I could not tell whether I was homesick for a feeling, or for you. Everything was a dangerous blur.

The moments that hold us together remain holy and tender when I forget about the sharpest cut when I watched you go, when I forget about the wreckage after it, when I forget the way it broke my ribcage open. I forget and suddenly, I am missing your voice—no longer weatherproof.

I say that it’s a sudden yearning, but it isn’t. It’s always been there, dormant.

I just want to hear your voice. I want to hold it with my mouth, and nothing more, and this wish is already dangerous enough. Already bloodstained. I am prone to wanting the luminous touch of something blue, and I am prone to surrender. I want to go missing in my dreams. I suppose it’s predictable that I want to run away from myself. That I want to sabotage the divine length of everything I’ve learned, for a terrible high. One that will be fleeting and unforgivable and godless, a dreamland that will smother me again because you always leave. I stay, you leave. The tremor of my bones exposed, wrecked. You always go back to your town.

You never mean to ruin me, but you do. You did.

And I can’t do this anymore. I won’t.

So here I am, a year later, at a coffee shop we’ve never been to. Sixteen miles away from last December. It’s December again, and I’m still longing for a love without you. I’m still longing for a love without grief. A year later in solitude, I am tucked away in the December shadows of an old garage framed by a red wall curtain and vintage jackets and ridiculously cool prints and mirrors and motorbikes and planters of golden pothos hanging from the wood rafters and light, beams of light everywhere. It smells like roasted coffee beans and motor oil and smoke. Everything is warm here. Lamp-lit and perfect, with the guttural throat-sound of a motorcycle roaring to life—louder than the music singing in my ears. I feel the floor rumble beneath me, a vibration of something changing. A vehicle of moving hands, a songline taking off. I am no longer ruined open. No longer static. Nothing here is ruined, and everything here feels like home without trying.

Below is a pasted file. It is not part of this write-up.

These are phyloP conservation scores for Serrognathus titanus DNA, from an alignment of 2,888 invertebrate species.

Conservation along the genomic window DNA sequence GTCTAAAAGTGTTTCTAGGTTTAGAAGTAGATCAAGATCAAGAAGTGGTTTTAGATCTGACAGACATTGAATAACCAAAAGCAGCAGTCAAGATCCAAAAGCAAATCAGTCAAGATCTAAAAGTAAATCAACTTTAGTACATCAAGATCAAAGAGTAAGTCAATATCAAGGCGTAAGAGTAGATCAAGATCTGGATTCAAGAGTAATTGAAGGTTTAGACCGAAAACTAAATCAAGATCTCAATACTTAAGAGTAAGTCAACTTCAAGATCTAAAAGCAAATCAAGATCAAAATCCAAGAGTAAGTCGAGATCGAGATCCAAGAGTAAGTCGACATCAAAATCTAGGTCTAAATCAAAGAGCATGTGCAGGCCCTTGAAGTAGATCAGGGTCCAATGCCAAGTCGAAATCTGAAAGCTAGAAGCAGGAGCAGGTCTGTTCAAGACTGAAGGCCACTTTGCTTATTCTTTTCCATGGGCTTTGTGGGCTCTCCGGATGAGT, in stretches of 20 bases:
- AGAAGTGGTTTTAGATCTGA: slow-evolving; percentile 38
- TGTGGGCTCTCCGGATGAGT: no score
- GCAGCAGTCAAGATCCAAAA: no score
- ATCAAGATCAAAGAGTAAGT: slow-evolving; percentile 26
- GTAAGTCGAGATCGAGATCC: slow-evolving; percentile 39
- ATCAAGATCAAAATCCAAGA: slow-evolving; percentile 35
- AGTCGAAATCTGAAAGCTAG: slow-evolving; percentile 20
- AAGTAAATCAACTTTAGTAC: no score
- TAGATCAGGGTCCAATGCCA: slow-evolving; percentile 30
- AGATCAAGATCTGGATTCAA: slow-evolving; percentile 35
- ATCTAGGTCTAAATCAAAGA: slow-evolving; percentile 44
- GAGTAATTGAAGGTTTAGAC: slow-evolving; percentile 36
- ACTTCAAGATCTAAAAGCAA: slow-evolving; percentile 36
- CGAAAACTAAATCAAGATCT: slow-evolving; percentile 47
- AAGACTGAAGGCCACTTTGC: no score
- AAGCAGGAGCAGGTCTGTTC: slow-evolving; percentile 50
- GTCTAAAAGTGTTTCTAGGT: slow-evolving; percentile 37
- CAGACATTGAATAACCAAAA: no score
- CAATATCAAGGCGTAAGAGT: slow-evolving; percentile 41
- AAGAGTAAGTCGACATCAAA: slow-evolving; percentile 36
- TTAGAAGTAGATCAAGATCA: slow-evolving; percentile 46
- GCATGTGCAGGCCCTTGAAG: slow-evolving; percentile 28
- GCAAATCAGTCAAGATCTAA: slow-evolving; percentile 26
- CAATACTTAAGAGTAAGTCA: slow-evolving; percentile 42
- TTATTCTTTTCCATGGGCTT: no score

I want to know how to want, and to love, again. I want to know that feeling again. My hands are so cold. Stilled with distance. But I am sick of this dialogue with grief, and I am sick at the remainder of who we are. We’re friends now, but barely. And I think that you’ll always have some part of me. There are some things that I’ll never lose, that I’ll always have, like the last time your kindness landed on me before we saw each other again four years later. I want to know that feeling again. But I want this to stop, I want this to end, more than I want to see and hear you. I know how it shatters, bluest shards of love-light dying, when I mistake violence for love. I want the epilogue more than the prologue because I already know how the beginning ends.

It’s December again, and I’m longing for good love.

About the author
I'm a plant mom, and I go to a coffee shop every Saturday. Follow Nicole on Instagram or read more articles from Nicole on Thought Catalog.